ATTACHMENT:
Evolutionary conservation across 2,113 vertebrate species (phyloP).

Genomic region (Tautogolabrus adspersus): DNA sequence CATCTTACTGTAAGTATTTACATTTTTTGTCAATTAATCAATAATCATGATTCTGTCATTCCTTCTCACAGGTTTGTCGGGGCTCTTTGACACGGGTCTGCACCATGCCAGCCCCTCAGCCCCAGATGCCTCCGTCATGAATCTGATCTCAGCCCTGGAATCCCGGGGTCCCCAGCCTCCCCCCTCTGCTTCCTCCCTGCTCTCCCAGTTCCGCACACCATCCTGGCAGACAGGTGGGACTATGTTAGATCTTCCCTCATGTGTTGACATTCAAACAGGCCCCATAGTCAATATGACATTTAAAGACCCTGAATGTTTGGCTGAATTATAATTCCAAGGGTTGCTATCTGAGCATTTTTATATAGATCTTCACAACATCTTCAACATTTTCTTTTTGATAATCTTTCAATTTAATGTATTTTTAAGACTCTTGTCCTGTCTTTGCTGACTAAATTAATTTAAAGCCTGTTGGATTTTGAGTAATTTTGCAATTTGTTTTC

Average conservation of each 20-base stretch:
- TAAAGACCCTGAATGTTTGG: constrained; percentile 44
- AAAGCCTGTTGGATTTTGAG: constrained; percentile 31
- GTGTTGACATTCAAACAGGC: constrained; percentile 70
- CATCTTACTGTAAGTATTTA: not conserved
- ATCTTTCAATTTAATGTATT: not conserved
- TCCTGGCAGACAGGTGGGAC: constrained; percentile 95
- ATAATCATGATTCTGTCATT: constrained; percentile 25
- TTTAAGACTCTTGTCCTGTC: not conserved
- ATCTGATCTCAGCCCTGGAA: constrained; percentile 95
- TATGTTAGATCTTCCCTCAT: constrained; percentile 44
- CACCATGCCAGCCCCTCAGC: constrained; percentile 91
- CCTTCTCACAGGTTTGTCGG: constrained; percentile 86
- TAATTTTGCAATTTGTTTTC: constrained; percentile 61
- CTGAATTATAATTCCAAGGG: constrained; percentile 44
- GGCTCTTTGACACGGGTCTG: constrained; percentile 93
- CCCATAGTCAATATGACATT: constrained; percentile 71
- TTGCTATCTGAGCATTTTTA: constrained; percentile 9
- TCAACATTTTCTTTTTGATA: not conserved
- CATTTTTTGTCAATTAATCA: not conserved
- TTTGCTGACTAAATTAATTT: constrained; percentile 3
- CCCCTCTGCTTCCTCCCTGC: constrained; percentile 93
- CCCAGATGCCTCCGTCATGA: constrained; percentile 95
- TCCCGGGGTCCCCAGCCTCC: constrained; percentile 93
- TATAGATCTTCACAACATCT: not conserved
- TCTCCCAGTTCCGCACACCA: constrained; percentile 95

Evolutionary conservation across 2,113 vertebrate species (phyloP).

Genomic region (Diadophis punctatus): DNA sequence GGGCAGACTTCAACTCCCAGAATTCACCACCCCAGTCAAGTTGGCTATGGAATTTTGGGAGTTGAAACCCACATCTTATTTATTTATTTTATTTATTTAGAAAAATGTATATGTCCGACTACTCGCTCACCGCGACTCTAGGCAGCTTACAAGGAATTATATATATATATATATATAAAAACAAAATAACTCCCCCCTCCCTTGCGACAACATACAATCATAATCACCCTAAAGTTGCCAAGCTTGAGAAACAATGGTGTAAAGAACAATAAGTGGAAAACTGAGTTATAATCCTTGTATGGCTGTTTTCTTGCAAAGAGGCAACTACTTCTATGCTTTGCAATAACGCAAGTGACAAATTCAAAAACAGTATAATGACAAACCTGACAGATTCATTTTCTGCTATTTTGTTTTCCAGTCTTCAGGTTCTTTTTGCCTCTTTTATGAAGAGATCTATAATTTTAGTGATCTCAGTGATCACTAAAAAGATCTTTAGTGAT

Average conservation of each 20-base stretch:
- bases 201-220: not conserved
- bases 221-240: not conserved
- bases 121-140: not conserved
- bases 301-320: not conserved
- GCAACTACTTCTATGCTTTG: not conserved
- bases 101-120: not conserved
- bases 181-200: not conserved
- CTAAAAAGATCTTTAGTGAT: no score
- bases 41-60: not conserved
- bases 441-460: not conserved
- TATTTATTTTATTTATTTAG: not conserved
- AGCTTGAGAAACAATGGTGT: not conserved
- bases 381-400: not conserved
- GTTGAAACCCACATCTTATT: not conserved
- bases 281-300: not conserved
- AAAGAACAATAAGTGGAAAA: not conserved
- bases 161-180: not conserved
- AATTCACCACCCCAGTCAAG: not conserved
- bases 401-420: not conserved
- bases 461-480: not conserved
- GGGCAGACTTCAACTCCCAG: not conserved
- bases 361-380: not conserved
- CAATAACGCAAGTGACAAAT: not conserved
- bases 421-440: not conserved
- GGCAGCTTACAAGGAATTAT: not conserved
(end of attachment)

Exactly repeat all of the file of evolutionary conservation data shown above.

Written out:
Evolutionary conservation across 2,113 vertebrate species (phyloP).

Genomic region (Tautogolabrus adspersus): DNA sequence CATCTTACTGTAAGTATTTACATTTTTTGTCAATTAATCAATAATCATGATTCTGTCATTCCTTCTCACAGGTTTGTCGGGGCTCTTTGACACGGGTCTGCACCATGCCAGCCCCTCAGCCCCAGATGCCTCCGTCATGAATCTGATCTCAGCCCTGGAATCCCGGGGTCCCCAGCCTCCCCCCTCTGCTTCCTCCCTGCTCTCCCAGTTCCGCACACCATCCTGGCAGACAGGTGGGACTATGTTAGATCTTCCCTCATGTGTTGACATTCAAACAGGCCCCATAGTCAATATGACATTTAAAGACCCTGAATGTTTGGCTGAATTATAATTCCAAGGGTTGCTATCTGAGCATTTTTATATAGATCTTCACAACATCTTCAACATTTTCTTTTTGATAATCTTTCAATTTAATGTATTTTTAAGACTCTTGTCCTGTCTTTGCTGACTAAATTAATTTAAAGCCTGTTGGATTTTGAGTAATTTTGCAATTTGTTTTC

Average conservation of each 20-base stretch:
- TAAAGACCCTGAATGTTTGG: constrained; percentile 44
- AAAGCCTGTTGGATTTTGAG: constrained; percentile 31
- GTGTTGACATTCAAACAGGC: constrained; percentile 70
- CATCTTACTGTAAGTATTTA: not conserved
- ATCTTTCAATTTAATGTATT: not conserved
- TCCTGGCAGACAGGTGGGAC: constrained; percentile 95
- ATAATCATGATTCTGTCATT: constrained; percentile 25
- TTTAAGACTCTTGTCCTGTC: not conserved
- ATCTGATCTCAGCCCTGGAA: constrained; percentile 95
- TATGTTAGATCTTCCCTCAT: constrained; percentile 44
- CACCATGCCAGCCCCTCAGC: constrained; percentile 91
- CCTTCTCACAGGTTTGTCGG: constrained; percentile 86
- TAATTTTGCAATTTGTTTTC: constrained; percentile 61
- CTGAATTATAATTCCAAGGG: constrained; percentile 44
- GGCTCTTTGACACGGGTCTG: constrained; percentile 93
- CCCATAGTCAATATGACATT: constrained; percentile 71
- TTGCTATCTGAGCATTTTTA: constrained; percentile 9
- TCAACATTTTCTTTTTGATA: not conserved
- CATTTTTTGTCAATTAATCA: not conserved
- TTTGCTGACTAAATTAATTT: constrained; percentile 3
- CCCCTCTGCTTCCTCCCTGC: constrained; percentile 93
- CCCAGATGCCTCCGTCATGA: constrained; percentile 95
- TCCCGGGGTCCCCAGCCTCC: constrained; percentile 93
- TATAGATCTTCACAACATCT: not conserved
- TCTCCCAGTTCCGCACACCA: constrained; percentile 95

Evolutionary conservation across 2,113 vertebrate species (phyloP).

Genomic region (Diadophis punctatus): DNA sequence GGGCAGACTTCAACTCCCAGAATTCACCACCCCAGTCAAGTTGGCTATGGAATTTTGGGAGTTGAAACCCACATCTTATTTATTTATTTTATTTATTTAGAAAAATGTATATGTCCGACTACTCGCTCACCGCGACTCTAGGCAGCTTACAAGGAATTATATATATATATATATATAAAAACAAAATAACTCCCCCCTCCCTTGCGACAACATACAATCATAATCACCCTAAAGTTGCCAAGCTTGAGAAACAATGGTGTAAAGAACAATAAGTGGAAAACTGAGTTATAATCCTTGTATGGCTGTTTTCTTGCAAAGAGGCAACTACTTCTATGCTTTGCAATAACGCAAGTGACAAATTCAAAAACAGTATAATGACAAACCTGACAGATTCATTTTCTGCTATTTTGTTTTCCAGTCTTCAGGTTCTTTTTGCCTCTTTTATGAAGAGATCTATAATTTTAGTGATCTCAGTGATCACTAAAAAGATCTTTAGTGAT

Average conservation of each 20-base stretch:
- bases 201-220: not conserved
- bases 221-240: not conserved
- bases 121-140: not conserved
- bases 301-320: not conserved
- GCAACTACTTCTATGCTTTG: not conserved
- bases 101-120: not conserved
- bases 181-200: not conserved
- CTAAAAAGATCTTTAGTGAT: no score
- bases 41-60: not conserved
- bases 441-460: not conserved
- TATTTATTTTATTTATTTAG: not conserved
- AGCTTGAGAAACAATGGTGT: not conserved
- bases 381-400: not conserved
- GTTGAAACCCACATCTTATT: not conserved
- bases 281-300: not conserved
- AAAGAACAATAAGTGGAAAA: not conserved
- bases 161-180: not conserved
- AATTCACCACCCCAGTCAAG: not conserved
- bases 401-420: not conserved
- bases 461-480: not conserved
- GGGCAGACTTCAACTCCCAG: not conserved
- bases 361-380: not conserved
- CAATAACGCAAGTGACAAAT: not conserved
- bases 421-440: not conserved
- GGCAGCTTACAAGGAATTAT: not conserved